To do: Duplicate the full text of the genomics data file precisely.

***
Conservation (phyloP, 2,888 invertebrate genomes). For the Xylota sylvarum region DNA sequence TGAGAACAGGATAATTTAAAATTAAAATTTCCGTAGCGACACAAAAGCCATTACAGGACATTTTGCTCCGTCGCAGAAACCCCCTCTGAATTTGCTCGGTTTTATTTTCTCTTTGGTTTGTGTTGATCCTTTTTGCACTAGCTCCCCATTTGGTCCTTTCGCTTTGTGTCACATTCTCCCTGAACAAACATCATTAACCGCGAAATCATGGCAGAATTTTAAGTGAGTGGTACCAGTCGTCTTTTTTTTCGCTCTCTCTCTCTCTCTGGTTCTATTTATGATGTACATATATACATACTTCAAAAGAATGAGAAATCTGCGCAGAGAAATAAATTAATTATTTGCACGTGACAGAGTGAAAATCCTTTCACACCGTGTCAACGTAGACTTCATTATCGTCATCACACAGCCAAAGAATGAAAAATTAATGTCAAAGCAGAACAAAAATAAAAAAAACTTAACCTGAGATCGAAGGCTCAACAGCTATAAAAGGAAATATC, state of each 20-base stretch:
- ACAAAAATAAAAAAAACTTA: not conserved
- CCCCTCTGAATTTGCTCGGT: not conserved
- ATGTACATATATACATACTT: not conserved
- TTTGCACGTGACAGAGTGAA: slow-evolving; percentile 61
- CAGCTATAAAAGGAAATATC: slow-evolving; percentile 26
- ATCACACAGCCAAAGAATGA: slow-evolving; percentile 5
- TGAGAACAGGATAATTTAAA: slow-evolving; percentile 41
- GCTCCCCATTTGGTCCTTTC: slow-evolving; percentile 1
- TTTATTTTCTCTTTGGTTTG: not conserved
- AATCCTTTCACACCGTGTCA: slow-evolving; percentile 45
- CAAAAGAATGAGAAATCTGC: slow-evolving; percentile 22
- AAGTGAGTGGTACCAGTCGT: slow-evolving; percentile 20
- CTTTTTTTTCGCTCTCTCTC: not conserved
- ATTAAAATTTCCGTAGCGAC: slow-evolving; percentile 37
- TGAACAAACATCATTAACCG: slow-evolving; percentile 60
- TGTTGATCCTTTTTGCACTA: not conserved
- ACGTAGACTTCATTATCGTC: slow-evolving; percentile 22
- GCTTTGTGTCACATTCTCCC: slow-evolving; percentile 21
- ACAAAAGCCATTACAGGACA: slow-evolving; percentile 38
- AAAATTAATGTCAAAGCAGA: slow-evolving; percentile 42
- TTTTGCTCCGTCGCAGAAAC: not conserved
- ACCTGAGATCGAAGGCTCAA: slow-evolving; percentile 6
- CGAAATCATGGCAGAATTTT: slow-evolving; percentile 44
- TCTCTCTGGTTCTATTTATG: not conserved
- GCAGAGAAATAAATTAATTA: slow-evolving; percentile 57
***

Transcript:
Conservation (phyloP, 2,888 invertebrate genomes). For the Xylota sylvarum region DNA sequence TGAGAACAGGATAATTTAAAATTAAAATTTCCGTAGCGACACAAAAGCCATTACAGGACATTTTGCTCCGTCGCAGAAACCCCCTCTGAATTTGCTCGGTTTTATTTTCTCTTTGGTTTGTGTTGATCCTTTTTGCACTAGCTCCCCATTTGGTCCTTTCGCTTTGTGTCACATTCTCCCTGAACAAACATCATTAACCGCGAAATCATGGCAGAATTTTAAGTGAGTGGTACCAGTCGTCTTTTTTTTCGCTCTCTCTCTCTCTCTGGTTCTATTTATGATGTACATATATACATACTTCAAAAGAATGAGAAATCTGCGCAGAGAAATAAATTAATTATTTGCACGTGACAGAGTGAAAATCCTTTCACACCGTGTCAACGTAGACTTCATTATCGTCATCACACAGCCAAAGAATGAAAAATTAATGTCAAAGCAGAACAAAAATAAAAAAAACTTAACCTGAGATCGAAGGCTCAACAGCTATAAAAGGAAATATC, state of each 20-base stretch:
- ACAAAAATAAAAAAAACTTA: not conserved
- CCCCTCTGAATTTGCTCGGT: not conserved
- ATGTACATATATACATACTT: not conserved
- TTTGCACGTGACAGAGTGAA: slow-evolving; percentile 61
- CAGCTATAAAAGGAAATATC: slow-evolving; percentile 26
- ATCACACAGCCAAAGAATGA: slow-evolving; percentile 5
- TGAGAACAGGATAATTTAAA: slow-evolving; percentile 41
- GCTCCCCATTTGGTCCTTTC: slow-evolving; percentile 1
- TTTATTTTCTCTTTGGTTTG: not conserved
- AATCCTTTCACACCGTGTCA: slow-evolving; percentile 45
- CAAAAGAATGAGAAATCTGC: slow-evolving; percentile 22
- AAGTGAGTGGTACCAGTCGT: slow-evolving; percentile 20
- CTTTTTTTTCGCTCTCTCTC: not conserved
- ATTAAAATTTCCGTAGCGAC: slow-evolving; percentile 37
- TGAACAAACATCATTAACCG: slow-evolving; percentile 60
- TGTTGATCCTTTTTGCACTA: not conserved
- ACGTAGACTTCATTATCGTC: slow-evolving; percentile 22
- GCTTTGTGTCACATTCTCCC: slow-evolving; percentile 21
- ACAAAAGCCATTACAGGACA: slow-evolving; percentile 38
- AAAATTAATGTCAAAGCAGA: slow-evolving; percentile 42
- TTTTGCTCCGTCGCAGAAAC: not conserved
- ACCTGAGATCGAAGGCTCAA: slow-evolving; percentile 6
- CGAAATCATGGCAGAATTTT: slow-evolving; percentile 44
- TCTCTCTGGTTCTATTTATG: not conserved
- GCAGAGAAATAAATTAATTA: slow-evolving; percentile 57